Since their first night of week 10 was spent indoors hiding out from a storm, this was the chicks’ first official, full week outside. It’s been great. They’re clucking more and arguing less. They’re continuing to grow, upward more than outward in the past week. They look taller.
While the pullets have almost no wattles yet (the googly things under their cheeks), look at Cogburn’s!
This week, they survived their first freeze (in May, whoo hoo) and several consecutive nights in the 30s. To offset the cold, I let them out as early as possible each morning to run around and warm up.
While sitting with them, the sounds of hawks, woodpeckers, and songbirds are a constant reminder that birds have the tools they need to live outside. Even domesticated birds. Their behavior in the morning seems the same no matter the temperature. Restless to run around and argue, then happy and chatting as they forage.
Here’s Pinkie warming her feet on my lap after a morning of foraging. Note her bodacious feathers. The Langshans were bigger as day-old chicks but after that were slower growing than the Brahmas, and it took their feathers longer to come in. The Langshans’ faces still look funnier than the Brahmas, too. I promise they turn into pretty hens.
Even though they’re no longer living inside with us, they’re as sociable as ever, except Cogburn seems to be less interested in cuddling. The other chickens hop up all the time. Looking back at pictures, Cogburn hasn’t been a lap chicken for almost 2 weeks.
Maybe he’ll turn back into a lap chicken when he’s older. For now, we’ll let him be himself. He’s not aggressive, except to bow up briefly to the new feeder I introduced this week. To be fair, it looks like a plastic version of Cogburn.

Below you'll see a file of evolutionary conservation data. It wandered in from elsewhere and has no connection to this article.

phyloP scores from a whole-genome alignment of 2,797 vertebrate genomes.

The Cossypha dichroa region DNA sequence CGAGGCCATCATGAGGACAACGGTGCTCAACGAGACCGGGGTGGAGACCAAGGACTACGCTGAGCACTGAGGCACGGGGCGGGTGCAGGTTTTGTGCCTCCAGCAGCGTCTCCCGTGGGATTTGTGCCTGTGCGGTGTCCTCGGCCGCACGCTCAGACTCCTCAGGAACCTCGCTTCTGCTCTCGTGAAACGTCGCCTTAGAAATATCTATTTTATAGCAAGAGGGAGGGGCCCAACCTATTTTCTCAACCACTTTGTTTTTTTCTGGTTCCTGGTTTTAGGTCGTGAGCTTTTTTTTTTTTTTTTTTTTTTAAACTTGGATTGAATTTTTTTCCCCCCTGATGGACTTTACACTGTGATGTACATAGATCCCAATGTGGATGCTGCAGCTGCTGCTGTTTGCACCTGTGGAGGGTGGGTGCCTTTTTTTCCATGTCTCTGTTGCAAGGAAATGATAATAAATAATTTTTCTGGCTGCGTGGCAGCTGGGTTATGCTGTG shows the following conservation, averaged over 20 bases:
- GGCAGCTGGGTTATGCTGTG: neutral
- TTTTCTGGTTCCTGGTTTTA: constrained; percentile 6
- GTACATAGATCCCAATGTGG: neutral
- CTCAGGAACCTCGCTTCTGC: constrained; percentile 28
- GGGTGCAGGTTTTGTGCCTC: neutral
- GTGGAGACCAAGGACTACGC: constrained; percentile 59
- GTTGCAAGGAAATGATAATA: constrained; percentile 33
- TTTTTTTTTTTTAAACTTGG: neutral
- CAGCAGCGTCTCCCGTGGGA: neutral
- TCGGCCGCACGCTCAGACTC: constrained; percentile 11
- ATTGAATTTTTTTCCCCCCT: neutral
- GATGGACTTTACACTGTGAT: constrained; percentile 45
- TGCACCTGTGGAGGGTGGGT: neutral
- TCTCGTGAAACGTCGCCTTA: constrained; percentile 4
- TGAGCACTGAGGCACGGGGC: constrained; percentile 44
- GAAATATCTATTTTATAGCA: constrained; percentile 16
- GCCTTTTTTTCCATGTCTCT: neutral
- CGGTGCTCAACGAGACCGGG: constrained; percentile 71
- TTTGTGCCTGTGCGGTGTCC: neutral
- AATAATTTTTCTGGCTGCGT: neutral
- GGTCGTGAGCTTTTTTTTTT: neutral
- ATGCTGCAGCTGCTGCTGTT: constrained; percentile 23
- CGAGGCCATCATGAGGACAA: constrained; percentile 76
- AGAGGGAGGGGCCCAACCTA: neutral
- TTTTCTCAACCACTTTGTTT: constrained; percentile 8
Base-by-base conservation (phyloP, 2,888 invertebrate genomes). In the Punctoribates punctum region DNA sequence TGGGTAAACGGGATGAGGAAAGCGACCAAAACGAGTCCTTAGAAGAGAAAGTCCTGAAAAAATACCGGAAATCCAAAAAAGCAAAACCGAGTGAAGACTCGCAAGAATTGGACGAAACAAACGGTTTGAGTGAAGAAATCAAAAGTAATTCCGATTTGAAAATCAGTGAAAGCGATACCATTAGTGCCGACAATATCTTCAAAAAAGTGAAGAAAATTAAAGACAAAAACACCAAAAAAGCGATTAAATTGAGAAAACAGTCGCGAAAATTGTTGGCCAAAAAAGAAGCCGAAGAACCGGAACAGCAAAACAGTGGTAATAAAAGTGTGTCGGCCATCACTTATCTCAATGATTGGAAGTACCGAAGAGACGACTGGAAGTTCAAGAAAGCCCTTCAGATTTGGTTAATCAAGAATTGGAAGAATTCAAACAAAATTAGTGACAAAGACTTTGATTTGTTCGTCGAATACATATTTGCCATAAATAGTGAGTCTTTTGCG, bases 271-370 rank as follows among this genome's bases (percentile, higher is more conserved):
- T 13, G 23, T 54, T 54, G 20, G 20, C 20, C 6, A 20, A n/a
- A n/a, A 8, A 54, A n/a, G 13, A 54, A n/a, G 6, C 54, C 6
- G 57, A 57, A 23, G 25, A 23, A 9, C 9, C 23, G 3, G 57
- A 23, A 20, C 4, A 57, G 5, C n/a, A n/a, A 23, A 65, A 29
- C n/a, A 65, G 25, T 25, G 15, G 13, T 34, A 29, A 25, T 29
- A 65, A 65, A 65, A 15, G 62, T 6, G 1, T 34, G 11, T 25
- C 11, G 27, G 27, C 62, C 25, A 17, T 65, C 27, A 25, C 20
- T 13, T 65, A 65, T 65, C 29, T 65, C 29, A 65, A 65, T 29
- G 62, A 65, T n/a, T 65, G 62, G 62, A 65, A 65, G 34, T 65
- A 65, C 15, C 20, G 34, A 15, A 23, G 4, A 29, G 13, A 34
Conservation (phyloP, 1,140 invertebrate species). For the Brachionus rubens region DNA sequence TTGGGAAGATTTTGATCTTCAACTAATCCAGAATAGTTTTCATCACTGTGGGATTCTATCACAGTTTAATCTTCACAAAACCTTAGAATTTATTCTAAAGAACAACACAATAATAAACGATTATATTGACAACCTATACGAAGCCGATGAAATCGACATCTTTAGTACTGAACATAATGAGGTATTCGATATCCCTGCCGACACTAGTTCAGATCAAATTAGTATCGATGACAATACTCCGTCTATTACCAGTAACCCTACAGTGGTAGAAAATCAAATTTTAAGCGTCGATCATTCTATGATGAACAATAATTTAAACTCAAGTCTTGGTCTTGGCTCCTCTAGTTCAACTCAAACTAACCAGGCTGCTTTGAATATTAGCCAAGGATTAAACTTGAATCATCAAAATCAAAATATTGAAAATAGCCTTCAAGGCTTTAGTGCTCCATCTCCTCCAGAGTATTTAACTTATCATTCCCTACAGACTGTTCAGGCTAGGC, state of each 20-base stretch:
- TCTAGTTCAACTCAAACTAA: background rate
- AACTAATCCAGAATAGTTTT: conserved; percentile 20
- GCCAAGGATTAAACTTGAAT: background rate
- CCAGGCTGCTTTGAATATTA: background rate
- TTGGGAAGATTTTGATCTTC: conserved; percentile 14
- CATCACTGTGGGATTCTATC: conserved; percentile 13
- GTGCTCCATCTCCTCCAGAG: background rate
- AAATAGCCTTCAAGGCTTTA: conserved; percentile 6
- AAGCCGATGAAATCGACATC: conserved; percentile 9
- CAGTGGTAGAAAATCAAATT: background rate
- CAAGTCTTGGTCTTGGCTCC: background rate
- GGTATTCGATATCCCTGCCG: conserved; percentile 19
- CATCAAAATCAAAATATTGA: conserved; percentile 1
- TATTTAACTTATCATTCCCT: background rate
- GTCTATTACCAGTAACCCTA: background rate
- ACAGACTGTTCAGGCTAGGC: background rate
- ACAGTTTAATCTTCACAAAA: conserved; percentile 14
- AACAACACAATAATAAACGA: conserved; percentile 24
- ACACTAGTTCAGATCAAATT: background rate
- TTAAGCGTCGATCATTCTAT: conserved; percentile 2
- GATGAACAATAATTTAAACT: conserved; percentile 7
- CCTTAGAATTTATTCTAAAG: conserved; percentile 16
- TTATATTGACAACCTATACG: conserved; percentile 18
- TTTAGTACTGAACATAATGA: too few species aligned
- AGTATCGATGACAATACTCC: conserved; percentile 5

In other news, the hawks have moved up the mountain, so we rarely see them, but the chicks are still too small to be unchaperoned in an open area. They’ll be too small for months. That’s one reason we’re so excited about the new coop in a few weeks. Its 16′ covered run will give them more safe space to stretch their wings when we’re not around.
We’ll have to take down a section of the fence to move the coop into the run, but after the fence is back up, we’ll pull a giant net over the run as another measure against raptors.
Meanwhile, the weather has been perfect for supervising chicks in the chicken yard. I bring my computer down to write as they free range. Other times, it’s nice to be still and screenless out here. Chicken Meditation Hour lives!
Luckily the chicks can also be out while we garden and build things and work with the bees. This means plenty of time to forage because we have a ton of work to do. Especially after one of our month-old bee colonies did a surprise split and swarmed into a nearby pear tree this weekend.
The chicks were 30 feet away and curious but unphased by the tree of buzzing snacks.
Similarly, they’re unconcerned by our martian suits at this point.
Next week promises a significant warm up and preparations for our next round of chicks. Stay tuned!